It’s not quite the “Robot Mark Porter” that Schulze and Jones imagined in the workshops, but it’s as close as we’re likely to see in my lifetime. Of course robots do not make good subs or designers, so at this stage some humans intervene to refine, improve and add character, particularly to the article pages. Then the InDesign data goes into a digital sausage machine to emerge at the other end as HTML." Niiiiice.

Second Order Effects

15 January 2009

Seth Godin recently wrote about the end of newsprint, and how he frankly didn’t care. I think he’s correct about some aspects of journalism, but to talk about newspapers without talking about actual physical newspapers is crazy.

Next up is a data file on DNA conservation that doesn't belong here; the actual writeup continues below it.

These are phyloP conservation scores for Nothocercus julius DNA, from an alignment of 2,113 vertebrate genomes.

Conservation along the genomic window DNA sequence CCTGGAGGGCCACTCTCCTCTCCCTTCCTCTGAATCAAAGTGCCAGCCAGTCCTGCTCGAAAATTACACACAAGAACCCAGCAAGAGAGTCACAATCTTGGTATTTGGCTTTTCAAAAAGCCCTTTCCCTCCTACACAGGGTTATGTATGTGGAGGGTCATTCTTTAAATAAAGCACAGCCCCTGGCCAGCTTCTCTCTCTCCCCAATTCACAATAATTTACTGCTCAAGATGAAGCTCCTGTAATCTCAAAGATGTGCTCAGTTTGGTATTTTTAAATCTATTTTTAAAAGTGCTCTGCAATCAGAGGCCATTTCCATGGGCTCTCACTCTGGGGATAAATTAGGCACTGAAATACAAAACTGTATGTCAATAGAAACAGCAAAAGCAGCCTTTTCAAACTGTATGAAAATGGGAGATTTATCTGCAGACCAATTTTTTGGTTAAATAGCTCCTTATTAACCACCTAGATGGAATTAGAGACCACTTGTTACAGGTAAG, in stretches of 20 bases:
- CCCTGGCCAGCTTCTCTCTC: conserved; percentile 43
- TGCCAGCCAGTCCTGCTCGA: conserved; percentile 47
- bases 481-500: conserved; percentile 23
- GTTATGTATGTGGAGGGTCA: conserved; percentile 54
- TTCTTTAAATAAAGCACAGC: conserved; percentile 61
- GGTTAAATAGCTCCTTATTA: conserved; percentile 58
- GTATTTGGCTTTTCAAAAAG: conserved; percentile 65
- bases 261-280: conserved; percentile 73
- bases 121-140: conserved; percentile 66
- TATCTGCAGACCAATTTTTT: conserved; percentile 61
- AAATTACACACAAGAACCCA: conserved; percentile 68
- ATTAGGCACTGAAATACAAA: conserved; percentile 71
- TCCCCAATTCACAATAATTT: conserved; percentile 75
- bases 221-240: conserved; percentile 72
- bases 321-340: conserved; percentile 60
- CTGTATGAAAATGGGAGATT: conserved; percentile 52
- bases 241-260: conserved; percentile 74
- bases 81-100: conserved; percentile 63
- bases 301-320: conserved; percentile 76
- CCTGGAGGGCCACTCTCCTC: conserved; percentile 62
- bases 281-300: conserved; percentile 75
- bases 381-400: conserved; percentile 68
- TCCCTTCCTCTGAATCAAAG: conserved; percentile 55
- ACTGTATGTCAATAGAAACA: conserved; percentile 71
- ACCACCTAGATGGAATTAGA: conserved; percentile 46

What will we miss?

All the second-order effects. We’ll miss the daily conversation with the guy on the newstand. We’ll miss the cuttings that our parents and grandparents send us in the post. We’ll miss seeing other articles in our peripheral vision as we read – complete articles with photographs and boxouts, not just headlines – as opposed to the ads that surround the online edition. We’ll miss scrawling notes in the margin. We’ll miss leaving them lying around the flat for our flatmates to read. We’ll not have anything to wipe our shoes on.

I say this as someone who’s happy reading from a computer screen, if not from an e-reader. The second-order effects of newspaper journalism being transmitted in physical newspapers are just as compelling a reason for their existence as the intended outcome.

This reminded me of something else that’s been on my mind, relating to another newspaper; this time, one my friends made.

Russell and Ben’s lovely paper is receiving a slowly escalating amount of attention. I’m glad, because it’s really good, and because there’s a (passable) piece of writing by me and lots of (very good) writing by many of my friends in there.

But I’m curious – and perhaps a bit concerned – as to what others might take away from it.